At a time when many Rhode Island businesses are fighting to keep their doors open and many of our citizens are struggling to make ends meet, it is more than a little disturbing to see state government try to make matters worse.
Governor Chafee’s budget proposal offers a troubling array of tax increases, not the least of which being a 2-percent hike in the tax on meals and beverages. This proposal would move that tax from 8 to 10 percent. Rhode Island restaurants are already at a competitive disadvantage, as the meals and beverage tax is lower in both Massachusetts (7 percent) and Connecticut (6.35 percent). The governor’s proposal will only make things worse for the Rhode Island hospitality industry, which is trying to keep people coming back to Providence and the state as a whole. It is a prime example of public policy being developed with little regard for the economic realities facing real people.
Our state already has a staggering unemployment rate. People are hurting and businesses are trying to manage their costs in an environment where most of their clients are spending less. What does the governor think will happen if he is successful in pushing through a menu of new tax hikes? Does he truly believe that increasing taxes will increase revenue to the desired amounts in this environment? If he does, he clearly needs to start listening to the people he claims to be representing.
Every day, people come into my pizza restaurant and talk to me about the challenges they are facing in terms of keeping their heads above water. I can tell the governor what a 2-percent hike in the meals and beverage tax will mean – less revenue. People (and for that matter governments!) do not have an inexhaustible supply of money coming in, so when things change and taxes get increased, they will do the only thing they can do … make adjustments to their spending habits and cut back on those items that now cost more money.
It’s a simple rule that individuals and families live by all over the state. If only state government would try to adopt that same approach, we might not be in such a difficult spot. Tax policy has real world consequences and the hike in the meals and beverage tax will effect all eating and drinking establishments in the state – everything from restaurants and bars, cafeterias and lunch counters, drive-ins and roadside ice cream stands, to refreshment counters in movie theaters and bowling alleys. The new tax will send people over the border where the cost of a meal will be less, or force them to cut back on eating out. As a result, our state faces the prospect of actually losing money with this tax. And on top of that, the tax hike hurts smaller restaurants and businesses whose clients have less discretionary income. And it could have a ripple effect on the hotel and convention industry because potential visitors could be put off by the large variance in the meal and beverage tax between Rhode Island and its neighbors.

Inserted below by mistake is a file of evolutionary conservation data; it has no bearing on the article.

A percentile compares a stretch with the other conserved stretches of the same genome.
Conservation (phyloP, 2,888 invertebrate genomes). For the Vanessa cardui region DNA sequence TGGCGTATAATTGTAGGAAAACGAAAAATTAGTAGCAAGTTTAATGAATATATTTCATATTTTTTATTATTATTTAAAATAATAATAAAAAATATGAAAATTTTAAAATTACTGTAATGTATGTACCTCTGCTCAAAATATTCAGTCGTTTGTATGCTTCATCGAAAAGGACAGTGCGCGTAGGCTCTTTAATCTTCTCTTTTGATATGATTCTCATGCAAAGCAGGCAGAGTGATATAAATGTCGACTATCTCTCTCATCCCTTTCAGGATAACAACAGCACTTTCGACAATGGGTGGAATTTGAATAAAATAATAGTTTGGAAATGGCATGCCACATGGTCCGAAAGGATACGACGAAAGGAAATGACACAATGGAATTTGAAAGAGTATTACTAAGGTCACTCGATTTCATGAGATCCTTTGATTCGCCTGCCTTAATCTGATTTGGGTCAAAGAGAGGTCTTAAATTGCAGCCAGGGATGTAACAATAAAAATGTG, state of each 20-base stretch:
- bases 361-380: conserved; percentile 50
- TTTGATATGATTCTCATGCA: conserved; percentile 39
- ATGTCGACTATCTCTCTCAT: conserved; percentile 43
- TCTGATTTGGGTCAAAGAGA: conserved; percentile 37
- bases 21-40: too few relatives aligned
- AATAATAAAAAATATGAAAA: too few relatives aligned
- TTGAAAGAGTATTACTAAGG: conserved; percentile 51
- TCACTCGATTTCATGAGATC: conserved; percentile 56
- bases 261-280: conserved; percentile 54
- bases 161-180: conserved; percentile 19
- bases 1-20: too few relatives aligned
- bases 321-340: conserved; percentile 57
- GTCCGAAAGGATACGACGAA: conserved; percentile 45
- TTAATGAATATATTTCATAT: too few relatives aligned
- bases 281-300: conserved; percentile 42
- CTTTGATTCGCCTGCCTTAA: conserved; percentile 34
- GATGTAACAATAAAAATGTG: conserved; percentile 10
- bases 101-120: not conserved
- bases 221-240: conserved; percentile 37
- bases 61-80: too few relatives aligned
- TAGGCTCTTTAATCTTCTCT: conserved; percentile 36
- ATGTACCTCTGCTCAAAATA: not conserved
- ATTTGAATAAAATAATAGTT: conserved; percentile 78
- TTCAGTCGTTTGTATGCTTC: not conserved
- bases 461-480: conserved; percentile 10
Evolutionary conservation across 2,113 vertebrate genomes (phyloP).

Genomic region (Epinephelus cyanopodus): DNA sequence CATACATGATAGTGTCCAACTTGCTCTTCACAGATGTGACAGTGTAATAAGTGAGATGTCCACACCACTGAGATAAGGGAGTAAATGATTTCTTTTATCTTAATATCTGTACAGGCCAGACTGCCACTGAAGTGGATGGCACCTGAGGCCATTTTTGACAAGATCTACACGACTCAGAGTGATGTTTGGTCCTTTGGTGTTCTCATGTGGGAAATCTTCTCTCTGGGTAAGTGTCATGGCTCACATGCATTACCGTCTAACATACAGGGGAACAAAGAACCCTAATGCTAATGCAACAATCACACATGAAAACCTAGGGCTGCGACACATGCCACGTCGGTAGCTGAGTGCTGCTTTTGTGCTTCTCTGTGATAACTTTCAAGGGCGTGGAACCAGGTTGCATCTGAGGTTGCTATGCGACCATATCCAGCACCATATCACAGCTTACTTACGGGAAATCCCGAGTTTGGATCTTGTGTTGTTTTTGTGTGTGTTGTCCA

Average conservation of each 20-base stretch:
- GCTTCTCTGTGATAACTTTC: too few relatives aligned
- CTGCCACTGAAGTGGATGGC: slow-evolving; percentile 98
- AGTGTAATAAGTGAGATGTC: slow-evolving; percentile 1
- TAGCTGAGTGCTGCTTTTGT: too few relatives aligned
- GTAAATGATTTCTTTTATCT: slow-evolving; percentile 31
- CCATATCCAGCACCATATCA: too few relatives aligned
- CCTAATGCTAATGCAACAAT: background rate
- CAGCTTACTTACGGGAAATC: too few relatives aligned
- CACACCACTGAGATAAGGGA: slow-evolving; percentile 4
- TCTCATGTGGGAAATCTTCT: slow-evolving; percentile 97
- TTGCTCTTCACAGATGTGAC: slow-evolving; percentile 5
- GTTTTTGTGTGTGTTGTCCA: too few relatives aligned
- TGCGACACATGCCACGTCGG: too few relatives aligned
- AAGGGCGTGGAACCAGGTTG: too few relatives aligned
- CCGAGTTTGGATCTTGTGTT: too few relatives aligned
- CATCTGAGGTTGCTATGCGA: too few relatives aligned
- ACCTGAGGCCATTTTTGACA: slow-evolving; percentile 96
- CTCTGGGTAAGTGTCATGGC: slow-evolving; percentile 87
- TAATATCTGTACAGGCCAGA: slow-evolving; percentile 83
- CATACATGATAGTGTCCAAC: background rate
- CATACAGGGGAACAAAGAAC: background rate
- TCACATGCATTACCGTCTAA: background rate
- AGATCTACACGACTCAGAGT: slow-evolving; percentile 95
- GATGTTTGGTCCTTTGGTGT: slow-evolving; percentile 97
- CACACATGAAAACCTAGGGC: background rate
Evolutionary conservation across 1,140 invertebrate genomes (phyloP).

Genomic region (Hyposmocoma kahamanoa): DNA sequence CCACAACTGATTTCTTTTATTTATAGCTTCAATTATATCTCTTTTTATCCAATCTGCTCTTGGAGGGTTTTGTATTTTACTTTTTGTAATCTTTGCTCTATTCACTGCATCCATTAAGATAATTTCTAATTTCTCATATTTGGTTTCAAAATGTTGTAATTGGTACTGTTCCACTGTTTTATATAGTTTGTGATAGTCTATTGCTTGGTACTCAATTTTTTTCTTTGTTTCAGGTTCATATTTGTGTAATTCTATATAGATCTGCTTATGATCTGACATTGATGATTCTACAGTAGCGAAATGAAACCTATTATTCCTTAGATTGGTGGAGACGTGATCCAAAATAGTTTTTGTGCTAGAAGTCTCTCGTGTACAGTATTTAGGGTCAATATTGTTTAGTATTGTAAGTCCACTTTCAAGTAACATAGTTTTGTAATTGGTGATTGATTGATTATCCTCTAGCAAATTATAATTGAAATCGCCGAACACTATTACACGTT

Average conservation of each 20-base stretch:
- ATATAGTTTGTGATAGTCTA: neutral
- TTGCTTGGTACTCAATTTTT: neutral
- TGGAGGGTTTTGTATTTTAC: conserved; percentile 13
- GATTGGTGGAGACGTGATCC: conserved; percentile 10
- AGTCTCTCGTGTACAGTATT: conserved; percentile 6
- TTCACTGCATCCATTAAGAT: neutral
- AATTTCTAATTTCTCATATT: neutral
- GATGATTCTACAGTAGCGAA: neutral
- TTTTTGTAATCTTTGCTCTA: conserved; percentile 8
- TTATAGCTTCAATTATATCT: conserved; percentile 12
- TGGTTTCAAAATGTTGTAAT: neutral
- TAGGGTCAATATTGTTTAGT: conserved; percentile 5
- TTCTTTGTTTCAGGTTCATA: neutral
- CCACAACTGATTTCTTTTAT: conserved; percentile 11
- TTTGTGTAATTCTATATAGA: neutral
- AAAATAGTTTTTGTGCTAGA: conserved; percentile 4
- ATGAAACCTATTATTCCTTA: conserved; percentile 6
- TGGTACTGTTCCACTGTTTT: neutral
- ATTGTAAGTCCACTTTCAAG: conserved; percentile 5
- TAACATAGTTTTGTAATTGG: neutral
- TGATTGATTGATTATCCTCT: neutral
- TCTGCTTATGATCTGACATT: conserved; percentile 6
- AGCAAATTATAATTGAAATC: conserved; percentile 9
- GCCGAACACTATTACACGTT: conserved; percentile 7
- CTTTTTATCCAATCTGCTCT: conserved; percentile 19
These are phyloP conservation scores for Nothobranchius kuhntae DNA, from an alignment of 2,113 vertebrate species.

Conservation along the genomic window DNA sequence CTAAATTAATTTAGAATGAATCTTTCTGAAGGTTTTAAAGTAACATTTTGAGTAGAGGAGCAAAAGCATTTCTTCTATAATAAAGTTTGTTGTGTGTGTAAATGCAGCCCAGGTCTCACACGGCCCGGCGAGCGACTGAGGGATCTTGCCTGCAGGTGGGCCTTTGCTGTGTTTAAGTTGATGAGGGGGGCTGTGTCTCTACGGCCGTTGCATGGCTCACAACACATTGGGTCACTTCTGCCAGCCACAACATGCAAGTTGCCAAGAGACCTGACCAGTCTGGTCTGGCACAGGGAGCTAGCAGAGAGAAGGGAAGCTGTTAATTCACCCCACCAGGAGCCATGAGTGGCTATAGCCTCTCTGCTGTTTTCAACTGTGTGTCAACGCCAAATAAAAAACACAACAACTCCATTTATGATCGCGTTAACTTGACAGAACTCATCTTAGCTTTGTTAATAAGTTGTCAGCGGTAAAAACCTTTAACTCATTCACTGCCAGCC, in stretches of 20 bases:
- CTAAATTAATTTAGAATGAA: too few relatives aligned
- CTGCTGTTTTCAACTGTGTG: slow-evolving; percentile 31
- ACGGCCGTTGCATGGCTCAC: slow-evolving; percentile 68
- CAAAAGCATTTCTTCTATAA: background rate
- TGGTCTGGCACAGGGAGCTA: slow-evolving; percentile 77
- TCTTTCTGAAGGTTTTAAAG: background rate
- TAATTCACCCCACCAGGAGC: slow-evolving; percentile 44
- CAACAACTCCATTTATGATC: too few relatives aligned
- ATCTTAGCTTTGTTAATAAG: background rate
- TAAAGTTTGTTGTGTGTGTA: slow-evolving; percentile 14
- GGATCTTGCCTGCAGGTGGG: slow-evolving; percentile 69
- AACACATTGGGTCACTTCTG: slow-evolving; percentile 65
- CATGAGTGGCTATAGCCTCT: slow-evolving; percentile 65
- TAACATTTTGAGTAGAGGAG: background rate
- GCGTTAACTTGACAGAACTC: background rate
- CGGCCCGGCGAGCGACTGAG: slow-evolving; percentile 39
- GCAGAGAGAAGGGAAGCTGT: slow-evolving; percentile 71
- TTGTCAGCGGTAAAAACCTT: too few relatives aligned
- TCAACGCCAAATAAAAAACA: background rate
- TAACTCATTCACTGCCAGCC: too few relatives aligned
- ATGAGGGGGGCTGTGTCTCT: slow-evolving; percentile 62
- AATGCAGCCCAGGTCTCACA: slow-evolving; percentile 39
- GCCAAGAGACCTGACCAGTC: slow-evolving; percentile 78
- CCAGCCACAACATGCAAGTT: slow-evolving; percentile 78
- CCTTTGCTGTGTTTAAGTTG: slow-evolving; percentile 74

Bad economic policy is not going to improve the quality of life in our state and it certainly isn’t going to do anything to promote economic development, something Governor Chafee points to as a priority for his administration. Quality of life issues are a key determinant in sparking economic development. That’s an idea that has been promoted by Professor Richard Florida, whose book, “Flight of the Creative Class,” has been cited by Governor Chafee in his efforts to link passage of gay marriage to improving the Rhode Island economy.
How about generating economic development by not hurting businesses? How about generating economic development by reducing taxes and letting people keep more of their own money to spend as they see fit? And dare I say, how about generating economic development by getting serious about controlling state spending?
Because let’s be honest. While the governor’s director of administration, Richard Licht, sought to make it easier to sell the meals tax hike by tying it to an increase in state aid for local schools, it’s just as easy to point out that the new meals and beverage tax revenues could be helping to provide raises for top state agency directors already making as much as $156,000 a year. You see, the governor wants to promote “fairness” by making sure these well-paid officials get a raise anytime union employees (making much less) get a raise. How about fairness for Rhode Island taxpayers?
The last thing we need in this difficult economic environment is shortsighted tax policy. The proposed increase in the meals and beverage tax is just that, a proposal which will not generate the promised revenue and which will only add to Rhode Island’s economic malaise.
Lou Raptakis, who owns a pizza parlor, is a candidate for State Senate District 33.